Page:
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MED BRIEF A study conducted by the University of Stellenbosch and published in the journal PLOS ONE has revealed that the number of nephrologists in South Africa is not only insufficient to deal with the country’s growing burden of chronic kidney disease but that many of them are considering emigration or early retirement because of excessive workloads, unsatisfactory working conditions and inadequate remuneration. The study is the first in-depth report on human resources for nephrology in South Africa and is based on various data resources including the HPCSA register and the findings of a survey and focus group interviews conducted among local nephrologists. It shows that in 2018, there were 120 adult and 22 paediatric nephrologists in the country amounting to one per 2.5 million population. Ninety-two percent of them are working in the Western Cape, Gauteng and KwaZulu-Natal. Mpumalanga doesn’t have any nephrologists while the Northern Cape, North West and Limpopo only have one each. Fifty-seven percent of the nephrologists identified in the country participated in the survey and 13 of them were interviewed in the focus groups. Most of them reported positive attitudes to their chosen profession; however, 35 nephrologists (43%) reported an excessive workload, 9 (11%) were planning emigration and 15 (19%) were planning early retirement. A higher frequency of dissatisfaction regarding remuneration (39% vs. 15%) and unsatisfactory work conditions (35% vs. 13%) was observed amongst nephrologists working in the public sector compared to the private sector. Prominent positive factors identified in the study were the complex and challenging nature of the discipline, the diversity of clinical practice, the close relationships with patients and the ability to contribute to a drastic improvement in their quality of life. However, the challenges nephrologists face are numerous and include an overall shortage of nephrologists and an unequal geographic and sectorial distribution, some shortcomings in training and a heavy workload. In the public sector, nephrologists struggle with difficult decisions due to the rationing of renal replacement therapy (RRT), a severe lack of resources (including posts), and insufficient support from hospital management. In the private sector, nephrologists struggle with the administrative load imposed by medical schemes and are concerned about the potential impact of NHI, the study found. “Strong concerns were raised around the implementation of the NHI bill by the private sector nephrologists. Areas of uncertainty include the extent to which private financing mechanisms continue to pay for RRT, and the extent to which the NHI fund will purchase services from private providers. Nephrologists felt that the National Department of Health should actively engage the South African Renal Society in drafting the plans for the NHI’s renal services. Failure to do so may strengthen many nephrologists’ resolution to emigrate,” the researchers write. In the survey, nephrologists pointed out that although they are proficient and had adequate training for the traditional skills required of nephrologists, training on the use of ultrasound to evaluate renal anatomy and vascular access are aspects where there is room for improvement. Further training in the technical aspects of haemodialysis, peritoneal dialysis catheter insertion as well as management skills to run a dialysis unit or a clinical department are needed. Even though many nephrologists in the private sector do not perform renal biopsies in their practice, it is still seen as an essential competency for nephrologists in both health sectors. These data also highlight the array of skills of South African nephrologists, with higher self-reported competency rates at procedures compared to other countries,” the authors write. They propose a number of solutions including amendments to current labour legislation to allow nephrologists working in the state sector to work beyond the age of 65, flexible working hours, increasing the number nephrologists being trained and minimising the administrative burden of medical schemes.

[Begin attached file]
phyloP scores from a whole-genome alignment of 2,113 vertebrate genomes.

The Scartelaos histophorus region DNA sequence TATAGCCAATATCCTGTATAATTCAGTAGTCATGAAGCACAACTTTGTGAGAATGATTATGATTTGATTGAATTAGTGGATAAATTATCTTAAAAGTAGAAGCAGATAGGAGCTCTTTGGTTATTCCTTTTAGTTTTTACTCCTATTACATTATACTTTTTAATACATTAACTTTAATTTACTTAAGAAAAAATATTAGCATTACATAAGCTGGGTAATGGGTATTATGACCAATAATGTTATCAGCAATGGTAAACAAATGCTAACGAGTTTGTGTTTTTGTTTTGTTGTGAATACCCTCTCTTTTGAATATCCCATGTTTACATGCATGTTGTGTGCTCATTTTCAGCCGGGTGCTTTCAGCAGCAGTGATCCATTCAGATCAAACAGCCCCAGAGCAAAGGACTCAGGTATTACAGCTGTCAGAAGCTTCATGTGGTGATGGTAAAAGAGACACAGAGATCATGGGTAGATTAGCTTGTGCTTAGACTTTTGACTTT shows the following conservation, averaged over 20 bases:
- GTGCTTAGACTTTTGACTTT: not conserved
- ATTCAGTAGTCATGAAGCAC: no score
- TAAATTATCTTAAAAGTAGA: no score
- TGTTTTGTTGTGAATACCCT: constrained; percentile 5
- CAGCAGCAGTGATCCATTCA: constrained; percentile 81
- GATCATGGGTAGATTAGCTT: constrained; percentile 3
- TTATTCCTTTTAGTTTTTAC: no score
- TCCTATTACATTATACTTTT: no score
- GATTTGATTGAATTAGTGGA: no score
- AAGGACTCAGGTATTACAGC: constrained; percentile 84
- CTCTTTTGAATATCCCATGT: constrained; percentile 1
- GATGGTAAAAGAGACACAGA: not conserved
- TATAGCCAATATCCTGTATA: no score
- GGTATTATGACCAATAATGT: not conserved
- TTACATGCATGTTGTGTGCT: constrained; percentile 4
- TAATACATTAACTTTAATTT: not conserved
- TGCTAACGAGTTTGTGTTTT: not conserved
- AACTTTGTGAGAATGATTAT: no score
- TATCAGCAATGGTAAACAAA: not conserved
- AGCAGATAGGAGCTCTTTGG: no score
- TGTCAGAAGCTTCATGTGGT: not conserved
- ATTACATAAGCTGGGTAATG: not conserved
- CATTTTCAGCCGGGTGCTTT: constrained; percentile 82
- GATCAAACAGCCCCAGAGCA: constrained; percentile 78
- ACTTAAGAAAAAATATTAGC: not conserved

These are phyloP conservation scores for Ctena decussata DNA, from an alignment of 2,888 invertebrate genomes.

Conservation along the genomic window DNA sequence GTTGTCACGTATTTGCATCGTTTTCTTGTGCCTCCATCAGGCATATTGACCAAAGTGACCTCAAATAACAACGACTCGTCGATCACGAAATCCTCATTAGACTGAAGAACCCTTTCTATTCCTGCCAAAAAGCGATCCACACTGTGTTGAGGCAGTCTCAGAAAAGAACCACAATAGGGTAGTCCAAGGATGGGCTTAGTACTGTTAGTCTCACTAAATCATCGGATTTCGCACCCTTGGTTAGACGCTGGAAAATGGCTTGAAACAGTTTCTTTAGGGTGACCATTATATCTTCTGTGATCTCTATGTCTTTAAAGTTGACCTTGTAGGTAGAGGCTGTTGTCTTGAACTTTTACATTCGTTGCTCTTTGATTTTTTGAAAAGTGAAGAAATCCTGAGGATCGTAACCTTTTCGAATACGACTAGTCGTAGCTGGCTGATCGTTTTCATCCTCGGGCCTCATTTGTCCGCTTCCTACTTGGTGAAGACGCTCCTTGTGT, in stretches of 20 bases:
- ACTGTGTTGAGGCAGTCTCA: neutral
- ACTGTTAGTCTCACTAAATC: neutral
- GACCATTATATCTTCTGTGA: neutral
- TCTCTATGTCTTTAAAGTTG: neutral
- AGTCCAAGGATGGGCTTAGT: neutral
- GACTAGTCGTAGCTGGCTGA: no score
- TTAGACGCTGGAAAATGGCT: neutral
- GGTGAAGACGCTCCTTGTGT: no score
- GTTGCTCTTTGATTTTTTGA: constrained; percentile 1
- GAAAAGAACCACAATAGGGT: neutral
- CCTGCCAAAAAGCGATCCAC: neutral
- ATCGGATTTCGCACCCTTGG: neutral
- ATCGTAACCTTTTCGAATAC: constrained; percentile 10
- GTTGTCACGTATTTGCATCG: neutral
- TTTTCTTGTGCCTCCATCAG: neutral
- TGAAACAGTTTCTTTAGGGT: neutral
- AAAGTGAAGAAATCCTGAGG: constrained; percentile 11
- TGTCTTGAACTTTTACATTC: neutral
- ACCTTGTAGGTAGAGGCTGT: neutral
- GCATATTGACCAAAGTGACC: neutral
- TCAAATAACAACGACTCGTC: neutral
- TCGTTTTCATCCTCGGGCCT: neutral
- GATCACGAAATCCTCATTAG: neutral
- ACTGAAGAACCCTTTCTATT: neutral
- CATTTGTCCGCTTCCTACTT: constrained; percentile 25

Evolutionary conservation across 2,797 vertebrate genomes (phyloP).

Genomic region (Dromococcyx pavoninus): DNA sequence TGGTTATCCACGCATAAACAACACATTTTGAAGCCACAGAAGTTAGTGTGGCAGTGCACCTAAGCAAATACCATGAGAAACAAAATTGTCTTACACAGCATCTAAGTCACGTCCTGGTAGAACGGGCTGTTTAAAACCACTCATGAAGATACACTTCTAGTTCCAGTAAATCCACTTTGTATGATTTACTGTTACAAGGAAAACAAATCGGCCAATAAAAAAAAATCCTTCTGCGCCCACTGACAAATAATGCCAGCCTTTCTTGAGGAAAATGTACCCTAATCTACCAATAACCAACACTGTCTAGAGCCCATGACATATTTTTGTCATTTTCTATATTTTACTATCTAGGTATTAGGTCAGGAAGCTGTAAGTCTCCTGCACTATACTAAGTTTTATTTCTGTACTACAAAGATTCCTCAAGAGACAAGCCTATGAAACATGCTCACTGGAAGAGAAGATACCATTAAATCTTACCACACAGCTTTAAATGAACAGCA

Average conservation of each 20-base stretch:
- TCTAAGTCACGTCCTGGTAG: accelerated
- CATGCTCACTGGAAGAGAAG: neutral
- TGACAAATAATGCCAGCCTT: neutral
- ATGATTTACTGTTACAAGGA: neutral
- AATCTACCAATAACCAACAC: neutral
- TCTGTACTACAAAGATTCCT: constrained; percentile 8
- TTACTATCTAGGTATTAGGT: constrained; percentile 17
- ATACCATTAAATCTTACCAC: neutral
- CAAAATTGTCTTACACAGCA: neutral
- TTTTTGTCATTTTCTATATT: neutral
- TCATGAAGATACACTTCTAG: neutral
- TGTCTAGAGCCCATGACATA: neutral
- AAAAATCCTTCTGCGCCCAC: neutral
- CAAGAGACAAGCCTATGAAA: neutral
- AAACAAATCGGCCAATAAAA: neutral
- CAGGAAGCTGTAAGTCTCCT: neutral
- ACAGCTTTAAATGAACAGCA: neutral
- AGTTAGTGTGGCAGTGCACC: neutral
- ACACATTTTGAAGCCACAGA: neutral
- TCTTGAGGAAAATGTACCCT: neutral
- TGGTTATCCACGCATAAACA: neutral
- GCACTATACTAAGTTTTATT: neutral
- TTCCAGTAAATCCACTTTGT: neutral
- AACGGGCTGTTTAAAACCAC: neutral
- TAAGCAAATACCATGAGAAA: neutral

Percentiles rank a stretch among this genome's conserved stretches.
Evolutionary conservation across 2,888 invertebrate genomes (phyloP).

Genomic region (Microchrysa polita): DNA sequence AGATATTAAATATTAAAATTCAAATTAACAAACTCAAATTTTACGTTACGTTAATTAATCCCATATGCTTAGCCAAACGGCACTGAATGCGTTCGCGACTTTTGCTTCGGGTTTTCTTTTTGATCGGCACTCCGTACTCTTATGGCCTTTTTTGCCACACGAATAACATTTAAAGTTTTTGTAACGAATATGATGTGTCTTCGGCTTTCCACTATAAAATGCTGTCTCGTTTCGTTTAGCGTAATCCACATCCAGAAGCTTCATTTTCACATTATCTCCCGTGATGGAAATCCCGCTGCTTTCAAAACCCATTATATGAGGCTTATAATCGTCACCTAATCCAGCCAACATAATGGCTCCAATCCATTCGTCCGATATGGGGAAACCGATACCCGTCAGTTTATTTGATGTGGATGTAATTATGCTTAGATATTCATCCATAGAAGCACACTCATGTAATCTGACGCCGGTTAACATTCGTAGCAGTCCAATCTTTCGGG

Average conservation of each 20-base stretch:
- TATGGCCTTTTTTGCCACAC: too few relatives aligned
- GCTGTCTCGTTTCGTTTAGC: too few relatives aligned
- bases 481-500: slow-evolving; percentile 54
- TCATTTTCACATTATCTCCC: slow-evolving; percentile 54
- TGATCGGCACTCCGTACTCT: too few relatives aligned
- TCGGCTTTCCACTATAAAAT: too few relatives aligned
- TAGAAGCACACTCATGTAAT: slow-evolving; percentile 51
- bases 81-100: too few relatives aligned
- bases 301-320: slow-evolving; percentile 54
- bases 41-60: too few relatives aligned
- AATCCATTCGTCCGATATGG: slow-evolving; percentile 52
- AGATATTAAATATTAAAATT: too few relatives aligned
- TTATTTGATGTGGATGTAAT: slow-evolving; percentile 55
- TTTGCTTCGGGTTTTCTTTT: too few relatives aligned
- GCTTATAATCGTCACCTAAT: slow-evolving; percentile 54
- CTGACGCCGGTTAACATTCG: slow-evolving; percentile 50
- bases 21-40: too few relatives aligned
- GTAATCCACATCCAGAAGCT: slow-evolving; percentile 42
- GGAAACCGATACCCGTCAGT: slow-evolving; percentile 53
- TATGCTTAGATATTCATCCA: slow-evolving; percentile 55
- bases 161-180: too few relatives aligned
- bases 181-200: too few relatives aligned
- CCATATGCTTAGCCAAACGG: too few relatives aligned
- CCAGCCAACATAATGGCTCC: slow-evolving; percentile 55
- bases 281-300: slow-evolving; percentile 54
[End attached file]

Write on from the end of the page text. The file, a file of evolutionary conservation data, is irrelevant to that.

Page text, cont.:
Created at 2020/03/03 10:09 AM by Mediclinic
Last modified at 2020/03/03 10:09 AM by Mediclinic